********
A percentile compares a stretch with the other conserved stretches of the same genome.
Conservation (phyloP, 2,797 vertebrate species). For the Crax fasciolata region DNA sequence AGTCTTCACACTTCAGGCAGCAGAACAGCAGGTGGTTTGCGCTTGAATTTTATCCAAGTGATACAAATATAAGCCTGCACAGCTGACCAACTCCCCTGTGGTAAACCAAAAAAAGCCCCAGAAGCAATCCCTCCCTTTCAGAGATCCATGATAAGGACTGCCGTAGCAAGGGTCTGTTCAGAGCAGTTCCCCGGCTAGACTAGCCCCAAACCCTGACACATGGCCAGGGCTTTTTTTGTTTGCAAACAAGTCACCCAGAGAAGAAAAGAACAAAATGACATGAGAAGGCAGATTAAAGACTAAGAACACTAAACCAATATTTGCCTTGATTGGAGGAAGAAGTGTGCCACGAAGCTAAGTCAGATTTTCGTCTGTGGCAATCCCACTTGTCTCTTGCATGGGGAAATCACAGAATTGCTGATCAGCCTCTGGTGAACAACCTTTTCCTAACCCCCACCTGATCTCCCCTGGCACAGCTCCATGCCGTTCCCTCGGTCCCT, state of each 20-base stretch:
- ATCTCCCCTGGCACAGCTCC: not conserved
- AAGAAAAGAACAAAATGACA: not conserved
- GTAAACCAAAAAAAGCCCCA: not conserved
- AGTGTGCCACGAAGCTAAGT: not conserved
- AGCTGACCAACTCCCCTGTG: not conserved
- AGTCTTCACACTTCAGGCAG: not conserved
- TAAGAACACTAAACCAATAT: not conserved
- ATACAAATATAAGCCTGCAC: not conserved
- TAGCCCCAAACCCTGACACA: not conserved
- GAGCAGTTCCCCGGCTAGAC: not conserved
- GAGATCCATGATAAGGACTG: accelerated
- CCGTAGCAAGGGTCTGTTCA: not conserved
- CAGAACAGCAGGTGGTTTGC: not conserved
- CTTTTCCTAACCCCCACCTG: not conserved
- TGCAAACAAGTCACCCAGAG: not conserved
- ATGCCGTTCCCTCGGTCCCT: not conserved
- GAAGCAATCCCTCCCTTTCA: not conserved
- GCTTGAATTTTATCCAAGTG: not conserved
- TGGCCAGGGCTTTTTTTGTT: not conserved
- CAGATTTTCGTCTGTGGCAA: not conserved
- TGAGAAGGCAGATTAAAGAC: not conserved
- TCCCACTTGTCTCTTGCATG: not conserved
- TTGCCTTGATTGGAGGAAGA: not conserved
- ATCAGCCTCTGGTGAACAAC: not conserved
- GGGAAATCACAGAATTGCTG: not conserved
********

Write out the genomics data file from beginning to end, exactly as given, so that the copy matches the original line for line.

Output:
A percentile compares a stretch with the other conserved stretches of the same genome.
Conservation (phyloP, 2,797 vertebrate species). For the Crax fasciolata region DNA sequence AGTCTTCACACTTCAGGCAGCAGAACAGCAGGTGGTTTGCGCTTGAATTTTATCCAAGTGATACAAATATAAGCCTGCACAGCTGACCAACTCCCCTGTGGTAAACCAAAAAAAGCCCCAGAAGCAATCCCTCCCTTTCAGAGATCCATGATAAGGACTGCCGTAGCAAGGGTCTGTTCAGAGCAGTTCCCCGGCTAGACTAGCCCCAAACCCTGACACATGGCCAGGGCTTTTTTTGTTTGCAAACAAGTCACCCAGAGAAGAAAAGAACAAAATGACATGAGAAGGCAGATTAAAGACTAAGAACACTAAACCAATATTTGCCTTGATTGGAGGAAGAAGTGTGCCACGAAGCTAAGTCAGATTTTCGTCTGTGGCAATCCCACTTGTCTCTTGCATGGGGAAATCACAGAATTGCTGATCAGCCTCTGGTGAACAACCTTTTCCTAACCCCCACCTGATCTCCCCTGGCACAGCTCCATGCCGTTCCCTCGGTCCCT, state of each 20-base stretch:
- ATCTCCCCTGGCACAGCTCC: not conserved
- AAGAAAAGAACAAAATGACA: not conserved
- GTAAACCAAAAAAAGCCCCA: not conserved
- AGTGTGCCACGAAGCTAAGT: not conserved
- AGCTGACCAACTCCCCTGTG: not conserved
- AGTCTTCACACTTCAGGCAG: not conserved
- TAAGAACACTAAACCAATAT: not conserved
- ATACAAATATAAGCCTGCAC: not conserved
- TAGCCCCAAACCCTGACACA: not conserved
- GAGCAGTTCCCCGGCTAGAC: not conserved
- GAGATCCATGATAAGGACTG: accelerated
- CCGTAGCAAGGGTCTGTTCA: not conserved
- CAGAACAGCAGGTGGTTTGC: not conserved
- CTTTTCCTAACCCCCACCTG: not conserved
- TGCAAACAAGTCACCCAGAG: not conserved
- ATGCCGTTCCCTCGGTCCCT: not conserved
- GAAGCAATCCCTCCCTTTCA: not conserved
- GCTTGAATTTTATCCAAGTG: not conserved
- TGGCCAGGGCTTTTTTTGTT: not conserved
- CAGATTTTCGTCTGTGGCAA: not conserved
- TGAGAAGGCAGATTAAAGAC: not conserved
- TCCCACTTGTCTCTTGCATG: not conserved
- TTGCCTTGATTGGAGGAAGA: not conserved
- ATCAGCCTCTGGTGAACAAC: not conserved
- GGGAAATCACAGAATTGCTG: not conserved